Hello and welcome to the first part of Pen & Die’s cyberpunk solo beginner’s guide! I have loved the cyberpunk genre for a long time. From reading classics like Neuromancer and Snowcrash to watching Bladerunner and Ghost in the Shell, the dystopian future where technology and greed have subsumed most people’s lives intrigues and terrifies. Huge opportunities for adventure lie at every corner. Danger abounds for anyone that sticks their head or avatar in where it doesn’t belong. Humans lose themselves to the Net, drugs, and the machinations of those so far above they might as well be gods. And yet there’s the need to try to make a difference. Or at least get a pay day. All this and more awaits in the cyberpunk genre but now we have to figure out how to get there.
Any time you decide to start a game up, you have to make a choice on what system to use. The game system becomes even more important when you’re playing solo or co-op. Your comfort comes first as you have to choose what level of complexity works best for you and whoever you’re playing with. Sure, this is also the case in a regular group game with a referee. However, you’re likely to be spending a lot of extra time looking for that right table, dealing with a wrapper system, and working with spark tables to give story inspiration in a solo game. If you can’t remember how to do important things in your game system, you will likely end up frustrated with all the index searching you will be doing.
So the beginning of our little series focuses on game systems that offer that cyberpunk flavor without burning out your input jack with too much info. In my opinion, these games offer the right balance of simplicity and depth.
Cy_Borg slides in as the newest, weirdest, and likely most solo friendly of the systems on this list. If you’re looking for a realistic, likely-future experience; Cy_Borg will not satisfy you. However, if you like what Mörk Borg did to fantasy, then you will love what Cy_Borg is doing to cyberpunk. This cyberpunk world reeks of style, death, darkness, greed, and rebellion. More to the point, you can pick up the rules quickly as this is more of an OSR style system. It also comes with lots of tables to help you figure out what you’re doing, who you’re doing it for, and what’s trying to kill you. Using the Solitary Defilement rules really rounds out this experience and gives you a lot of solo bang for your buck.
In my opinion, cyberpunk is not all that far off from other sci-fi. As such, I would suggest as a possibility the classic Stars Without Number, an OSR D20 system. Kevin Crawford created an amazing solo and GM’s resource with this book. Although more of a sci-fi and space game, there’s still plenty of useful material here such as rules for cyberware, tables for creating NPC’s and Urban Encounters, and Adventure Seeds. Combine with the right wrapper and spark tables, and your cyberpunk dreams leap off the page. SWON can also be found with a free edition, although there is a bit of reduced content. Mr. Crawford’s Cities Without Number brings his signature style and tables to the cyberpunk genre. CWON keeps us waiting for now though but should release by the end of the year. You can find Polychrome, a SWON cyberpunk adventure, here.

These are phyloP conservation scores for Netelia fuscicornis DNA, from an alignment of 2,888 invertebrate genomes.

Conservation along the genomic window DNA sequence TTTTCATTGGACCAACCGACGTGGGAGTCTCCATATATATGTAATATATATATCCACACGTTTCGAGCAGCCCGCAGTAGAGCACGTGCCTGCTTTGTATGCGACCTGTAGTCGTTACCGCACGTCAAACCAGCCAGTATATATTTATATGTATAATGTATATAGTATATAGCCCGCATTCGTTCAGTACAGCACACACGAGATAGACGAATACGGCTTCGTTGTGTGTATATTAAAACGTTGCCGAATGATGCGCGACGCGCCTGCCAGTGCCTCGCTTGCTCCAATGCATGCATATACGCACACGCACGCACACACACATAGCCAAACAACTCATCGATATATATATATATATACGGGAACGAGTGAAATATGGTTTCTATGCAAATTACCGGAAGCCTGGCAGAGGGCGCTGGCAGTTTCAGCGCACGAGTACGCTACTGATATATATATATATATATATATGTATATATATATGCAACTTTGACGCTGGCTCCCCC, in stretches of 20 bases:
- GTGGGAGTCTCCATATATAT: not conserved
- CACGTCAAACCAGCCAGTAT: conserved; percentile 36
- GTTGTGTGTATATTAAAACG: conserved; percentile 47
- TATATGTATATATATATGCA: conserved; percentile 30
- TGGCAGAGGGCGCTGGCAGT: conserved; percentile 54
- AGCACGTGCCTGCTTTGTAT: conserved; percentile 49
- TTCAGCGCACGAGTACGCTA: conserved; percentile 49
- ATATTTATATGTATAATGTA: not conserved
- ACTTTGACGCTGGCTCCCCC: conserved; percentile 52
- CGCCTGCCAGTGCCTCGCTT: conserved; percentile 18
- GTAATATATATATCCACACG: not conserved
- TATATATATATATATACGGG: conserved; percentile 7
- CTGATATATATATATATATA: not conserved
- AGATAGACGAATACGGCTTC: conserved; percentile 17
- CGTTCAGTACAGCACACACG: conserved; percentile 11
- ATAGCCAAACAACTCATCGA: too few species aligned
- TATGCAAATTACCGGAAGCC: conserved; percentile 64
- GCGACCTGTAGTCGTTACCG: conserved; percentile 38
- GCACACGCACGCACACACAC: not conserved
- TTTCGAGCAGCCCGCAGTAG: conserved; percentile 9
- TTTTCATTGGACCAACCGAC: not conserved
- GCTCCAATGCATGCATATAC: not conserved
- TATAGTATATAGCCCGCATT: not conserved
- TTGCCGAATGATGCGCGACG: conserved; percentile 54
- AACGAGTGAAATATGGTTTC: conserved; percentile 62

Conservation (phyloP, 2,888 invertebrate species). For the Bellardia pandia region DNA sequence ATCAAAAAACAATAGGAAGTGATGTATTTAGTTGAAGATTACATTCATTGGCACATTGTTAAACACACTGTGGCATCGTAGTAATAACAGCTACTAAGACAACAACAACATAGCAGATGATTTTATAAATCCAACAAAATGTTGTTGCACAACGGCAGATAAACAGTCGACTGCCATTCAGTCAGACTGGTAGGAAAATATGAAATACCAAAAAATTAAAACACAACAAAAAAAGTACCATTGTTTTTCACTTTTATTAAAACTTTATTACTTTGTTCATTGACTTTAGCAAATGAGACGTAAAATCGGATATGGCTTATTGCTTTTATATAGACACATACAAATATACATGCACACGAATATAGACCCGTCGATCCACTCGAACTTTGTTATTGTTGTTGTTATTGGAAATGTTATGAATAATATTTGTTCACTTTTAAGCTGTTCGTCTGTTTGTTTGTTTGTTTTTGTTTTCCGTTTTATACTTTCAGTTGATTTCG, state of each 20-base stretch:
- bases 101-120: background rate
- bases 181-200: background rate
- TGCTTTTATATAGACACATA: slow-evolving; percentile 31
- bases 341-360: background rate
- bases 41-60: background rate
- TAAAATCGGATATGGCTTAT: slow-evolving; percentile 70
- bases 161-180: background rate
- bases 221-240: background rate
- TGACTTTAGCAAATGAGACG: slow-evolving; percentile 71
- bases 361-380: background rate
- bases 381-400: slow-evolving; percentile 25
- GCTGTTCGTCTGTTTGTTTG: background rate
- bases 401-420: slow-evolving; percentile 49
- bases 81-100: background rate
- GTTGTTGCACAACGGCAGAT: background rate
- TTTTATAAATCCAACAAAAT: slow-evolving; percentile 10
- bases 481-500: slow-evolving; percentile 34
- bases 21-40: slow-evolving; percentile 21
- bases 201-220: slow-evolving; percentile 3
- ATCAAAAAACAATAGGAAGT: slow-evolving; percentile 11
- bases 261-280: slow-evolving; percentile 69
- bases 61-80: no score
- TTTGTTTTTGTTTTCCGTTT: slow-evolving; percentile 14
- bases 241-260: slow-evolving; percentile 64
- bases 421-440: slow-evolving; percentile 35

The Cyberpunk brand is always a good option, of course. Cyberpunk Red is the only game from the series that I have spent much time with and I have enjoyed it. CPR pushes the complexity up a notch but does contain more nuanced rules for cyberware, hacking, and operating. The D10 rules this game system and it is mostly skill based. However, the system runs smoothly and while you may find yourself looking up something specific, for the most part you are encouraged to roll with the “Rule of Cool.” A wrapper, spark tables, and an adventure generator will be needed for solo/co-op play however as this game is built for group play all the way.
Index Card RPG gives so much useful information and inspiration for how to simplify your game. Its cyberpunk version, Altered State, does this masterfully. ICRPG is a pared down D20 system that is thematic, simple, and a blast. The system comes with important advice for game masters that is also useful and adaptable for the solo/co-op player. Rule of Cool dominates that play style of this game.
Hack the Planet jacks up your heists in this Forged in the Dark cyberpunk RPG. Cyber-Hacked brings a cyberpunk rule set to the Black Hack, including succinct rules for running hacks on the Net. The Ultramodern(5) Redux loads up all sorts of new material for play in 5th Edition D&D, creating an almost entirely new game. UMR covers cyberpunk, mechs, as well as modern military rules. Free League produces another beautiful game with the Blade Runner RPG. Strongly thematic and based on detective style play, Blade Runner may give solo gamers a bit of trouble depending on their experience level. The game provides a Case File Generator, however, that could allow for very deep gameplay when paired with a good oracle and spark table. Shadowrun Sixth World is the 6th edition of the venerable fantasy cyberpunk game. Elves, orcs, dwarves, and magic all join in for your corporate wars.
Next we will be looking at what supplements will give you direction, answers, and support for your dystopian journey. You will find methods to create and describe your surroundings in your dark city. NPC’s will come to life as you discover their goals, secrets, and faults. And you will never lack for something to do with mission generators and events to react to.
Please check out Booting Up Cyberpunk Solo Pt 2